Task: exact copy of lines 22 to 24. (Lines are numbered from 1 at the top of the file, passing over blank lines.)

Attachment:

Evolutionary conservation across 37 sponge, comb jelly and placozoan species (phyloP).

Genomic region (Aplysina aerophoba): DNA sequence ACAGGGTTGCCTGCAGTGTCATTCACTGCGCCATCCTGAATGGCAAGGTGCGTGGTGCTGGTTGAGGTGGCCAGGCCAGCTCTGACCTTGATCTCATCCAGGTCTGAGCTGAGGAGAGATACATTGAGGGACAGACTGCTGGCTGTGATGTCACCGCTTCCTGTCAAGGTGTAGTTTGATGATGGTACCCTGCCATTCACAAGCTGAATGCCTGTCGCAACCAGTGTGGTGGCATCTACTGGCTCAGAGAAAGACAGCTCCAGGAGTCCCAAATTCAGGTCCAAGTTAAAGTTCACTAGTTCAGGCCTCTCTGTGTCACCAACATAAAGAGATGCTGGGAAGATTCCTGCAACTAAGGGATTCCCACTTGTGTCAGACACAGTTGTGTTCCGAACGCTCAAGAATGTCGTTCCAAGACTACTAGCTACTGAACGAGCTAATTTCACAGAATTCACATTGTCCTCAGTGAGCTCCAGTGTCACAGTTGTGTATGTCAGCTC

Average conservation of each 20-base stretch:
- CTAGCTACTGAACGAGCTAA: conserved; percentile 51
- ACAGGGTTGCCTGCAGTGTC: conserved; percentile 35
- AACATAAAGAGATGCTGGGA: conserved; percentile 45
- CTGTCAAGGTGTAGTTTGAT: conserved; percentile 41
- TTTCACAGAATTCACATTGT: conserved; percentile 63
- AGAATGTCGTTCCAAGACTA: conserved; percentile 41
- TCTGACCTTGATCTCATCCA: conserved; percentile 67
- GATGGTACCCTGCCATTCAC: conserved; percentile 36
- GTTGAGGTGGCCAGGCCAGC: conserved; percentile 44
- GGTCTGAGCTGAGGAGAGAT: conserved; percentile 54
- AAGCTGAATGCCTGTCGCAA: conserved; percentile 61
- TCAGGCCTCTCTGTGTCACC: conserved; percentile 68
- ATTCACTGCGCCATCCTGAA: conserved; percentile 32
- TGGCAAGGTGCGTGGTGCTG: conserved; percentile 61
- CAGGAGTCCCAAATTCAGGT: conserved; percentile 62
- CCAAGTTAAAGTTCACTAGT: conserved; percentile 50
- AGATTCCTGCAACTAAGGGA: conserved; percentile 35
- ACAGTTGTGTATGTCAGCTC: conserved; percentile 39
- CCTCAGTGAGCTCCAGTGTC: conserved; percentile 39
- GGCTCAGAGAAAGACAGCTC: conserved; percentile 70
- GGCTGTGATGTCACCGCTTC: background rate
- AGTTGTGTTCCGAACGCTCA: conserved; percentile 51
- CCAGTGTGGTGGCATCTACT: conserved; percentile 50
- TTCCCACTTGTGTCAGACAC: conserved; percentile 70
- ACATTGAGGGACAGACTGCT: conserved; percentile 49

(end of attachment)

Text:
- CCTCAGTGAGCTCCAGTGTC: conserved; percentile 39
- GGCTCAGAGAAAGACAGCTC: conserved; percentile 70
- GGCTGTGATGTCACCGCTTC: background rate